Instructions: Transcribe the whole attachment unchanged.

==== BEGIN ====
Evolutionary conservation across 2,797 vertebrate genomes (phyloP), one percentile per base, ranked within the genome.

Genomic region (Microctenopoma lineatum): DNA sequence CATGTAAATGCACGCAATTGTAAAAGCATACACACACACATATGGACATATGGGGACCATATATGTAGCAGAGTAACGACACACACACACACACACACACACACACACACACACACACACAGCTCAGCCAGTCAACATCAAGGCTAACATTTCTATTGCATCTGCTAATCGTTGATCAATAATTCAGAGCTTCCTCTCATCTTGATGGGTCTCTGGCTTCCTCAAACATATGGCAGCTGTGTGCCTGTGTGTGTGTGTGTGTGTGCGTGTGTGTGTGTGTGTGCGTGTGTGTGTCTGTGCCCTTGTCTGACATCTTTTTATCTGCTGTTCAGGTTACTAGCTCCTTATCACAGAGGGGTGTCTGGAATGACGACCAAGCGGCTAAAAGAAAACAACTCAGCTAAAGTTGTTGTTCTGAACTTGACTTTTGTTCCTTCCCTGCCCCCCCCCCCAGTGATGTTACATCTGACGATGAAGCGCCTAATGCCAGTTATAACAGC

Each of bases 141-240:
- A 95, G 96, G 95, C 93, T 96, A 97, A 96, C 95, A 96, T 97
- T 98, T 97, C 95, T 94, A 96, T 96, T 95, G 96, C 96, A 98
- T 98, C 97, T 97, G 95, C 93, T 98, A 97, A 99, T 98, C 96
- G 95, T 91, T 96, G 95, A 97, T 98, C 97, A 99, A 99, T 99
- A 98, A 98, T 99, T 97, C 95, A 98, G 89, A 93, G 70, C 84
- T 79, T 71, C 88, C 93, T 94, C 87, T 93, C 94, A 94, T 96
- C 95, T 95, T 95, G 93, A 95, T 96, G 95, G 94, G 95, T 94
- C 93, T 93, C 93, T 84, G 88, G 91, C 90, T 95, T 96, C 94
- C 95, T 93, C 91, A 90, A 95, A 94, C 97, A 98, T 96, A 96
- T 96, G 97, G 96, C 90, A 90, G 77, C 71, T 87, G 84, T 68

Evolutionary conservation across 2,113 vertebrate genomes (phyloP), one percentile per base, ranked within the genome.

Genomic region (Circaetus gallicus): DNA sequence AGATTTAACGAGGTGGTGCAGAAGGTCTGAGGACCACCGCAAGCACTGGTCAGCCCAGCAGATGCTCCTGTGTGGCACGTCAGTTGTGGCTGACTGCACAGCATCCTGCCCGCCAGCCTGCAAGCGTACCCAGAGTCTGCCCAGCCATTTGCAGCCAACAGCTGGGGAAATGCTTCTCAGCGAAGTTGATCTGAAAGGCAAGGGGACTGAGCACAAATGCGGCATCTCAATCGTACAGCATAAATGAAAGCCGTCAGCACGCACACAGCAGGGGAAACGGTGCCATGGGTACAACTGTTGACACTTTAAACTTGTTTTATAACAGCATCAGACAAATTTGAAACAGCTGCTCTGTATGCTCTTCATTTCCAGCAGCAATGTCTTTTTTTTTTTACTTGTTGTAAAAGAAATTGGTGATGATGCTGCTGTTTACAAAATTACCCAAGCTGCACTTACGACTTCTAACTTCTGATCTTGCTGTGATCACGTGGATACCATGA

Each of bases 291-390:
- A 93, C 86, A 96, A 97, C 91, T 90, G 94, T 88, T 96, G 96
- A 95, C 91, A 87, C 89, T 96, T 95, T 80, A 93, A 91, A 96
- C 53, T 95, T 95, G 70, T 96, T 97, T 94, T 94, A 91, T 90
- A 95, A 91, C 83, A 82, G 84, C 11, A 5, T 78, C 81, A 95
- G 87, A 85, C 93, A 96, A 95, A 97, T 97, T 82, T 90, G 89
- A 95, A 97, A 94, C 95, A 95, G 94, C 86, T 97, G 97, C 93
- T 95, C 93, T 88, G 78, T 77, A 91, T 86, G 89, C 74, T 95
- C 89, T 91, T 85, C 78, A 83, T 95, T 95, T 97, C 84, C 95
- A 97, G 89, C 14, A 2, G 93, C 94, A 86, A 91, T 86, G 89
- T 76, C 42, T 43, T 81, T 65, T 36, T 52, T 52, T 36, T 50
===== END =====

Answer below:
Evolutionary conservation across 2,797 vertebrate genomes (phyloP), one percentile per base, ranked within the genome.

Genomic region (Microctenopoma lineatum): DNA sequence CATGTAAATGCACGCAATTGTAAAAGCATACACACACACATATGGACATATGGGGACCATATATGTAGCAGAGTAACGACACACACACACACACACACACACACACACACACACACACACAGCTCAGCCAGTCAACATCAAGGCTAACATTTCTATTGCATCTGCTAATCGTTGATCAATAATTCAGAGCTTCCTCTCATCTTGATGGGTCTCTGGCTTCCTCAAACATATGGCAGCTGTGTGCCTGTGTGTGTGTGTGTGTGTGCGTGTGTGTGTGTGTGTGCGTGTGTGTGTCTGTGCCCTTGTCTGACATCTTTTTATCTGCTGTTCAGGTTACTAGCTCCTTATCACAGAGGGGTGTCTGGAATGACGACCAAGCGGCTAAAAGAAAACAACTCAGCTAAAGTTGTTGTTCTGAACTTGACTTTTGTTCCTTCCCTGCCCCCCCCCCCAGTGATGTTACATCTGACGATGAAGCGCCTAATGCCAGTTATAACAGC

Each of bases 141-240:
- A 95, G 96, G 95, C 93, T 96, A 97, A 96, C 95, A 96, T 97
- T 98, T 97, C 95, T 94, A 96, T 96, T 95, G 96, C 96, A 98
- T 98, C 97, T 97, G 95, C 93, T 98, A 97, A 99, T 98, C 96
- G 95, T 91, T 96, G 95, A 97, T 98, C 97, A 99, A 99, T 99
- A 98, A 98, T 99, T 97, C 95, A 98, G 89, A 93, G 70, C 84
- T 79, T 71, C 88, C 93, T 94, C 87, T 93, C 94, A 94, T 96
- C 95, T 95, T 95, G 93, A 95, T 96, G 95, G 94, G 95, T 94
- C 93, T 93, C 93, T 84, G 88, G 91, C 90, T 95, T 96, C 94
- C 95, T 93, C 91, A 90, A 95, A 94, C 97, A 98, T 96, A 96
- T 96, G 97, G 96, C 90, A 90, G 77, C 71, T 87, G 84, T 68

Evolutionary conservation across 2,113 vertebrate genomes (phyloP), one percentile per base, ranked within the genome.

Genomic region (Circaetus gallicus): DNA sequence AGATTTAACGAGGTGGTGCAGAAGGTCTGAGGACCACCGCAAGCACTGGTCAGCCCAGCAGATGCTCCTGTGTGGCACGTCAGTTGTGGCTGACTGCACAGCATCCTGCCCGCCAGCCTGCAAGCGTACCCAGAGTCTGCCCAGCCATTTGCAGCCAACAGCTGGGGAAATGCTTCTCAGCGAAGTTGATCTGAAAGGCAAGGGGACTGAGCACAAATGCGGCATCTCAATCGTACAGCATAAATGAAAGCCGTCAGCACGCACACAGCAGGGGAAACGGTGCCATGGGTACAACTGTTGACACTTTAAACTTGTTTTATAACAGCATCAGACAAATTTGAAACAGCTGCTCTGTATGCTCTTCATTTCCAGCAGCAATGTCTTTTTTTTTTTACTTGTTGTAAAAGAAATTGGTGATGATGCTGCTGTTTACAAAATTACCCAAGCTGCACTTACGACTTCTAACTTCTGATCTTGCTGTGATCACGTGGATACCATGA

Each of bases 291-390:
- A 93, C 86, A 96, A 97, C 91, T 90, G 94, T 88, T 96, G 96
- A 95, C 91, A 87, C 89, T 96, T 95, T 80, A 93, A 91, A 96
- C 53, T 95, T 95, G 70, T 96, T 97, T 94, T 94, A 91, T 90
- A 95, A 91, C 83, A 82, G 84, C 11, A 5, T 78, C 81, A 95
- G 87, A 85, C 93, A 96, A 95, A 97, T 97, T 82, T 90, G 89
- A 95, A 97, A 94, C 95, A 95, G 94, C 86, T 97, G 97, C 93
- T 95, C 93, T 88, G 78, T 77, A 91, T 86, G 89, C 74, T 95
- C 89, T 91, T 85, C 78, A 83, T 95, T 95, T 97, C 84, C 95
- A 97, G 89, C 14, A 2, G 93, C 94, A 86, A 91, T 86, G 89
- T 76, C 42, T 43, T 81, T 65, T 36, T 52, T 52, T 36, T 50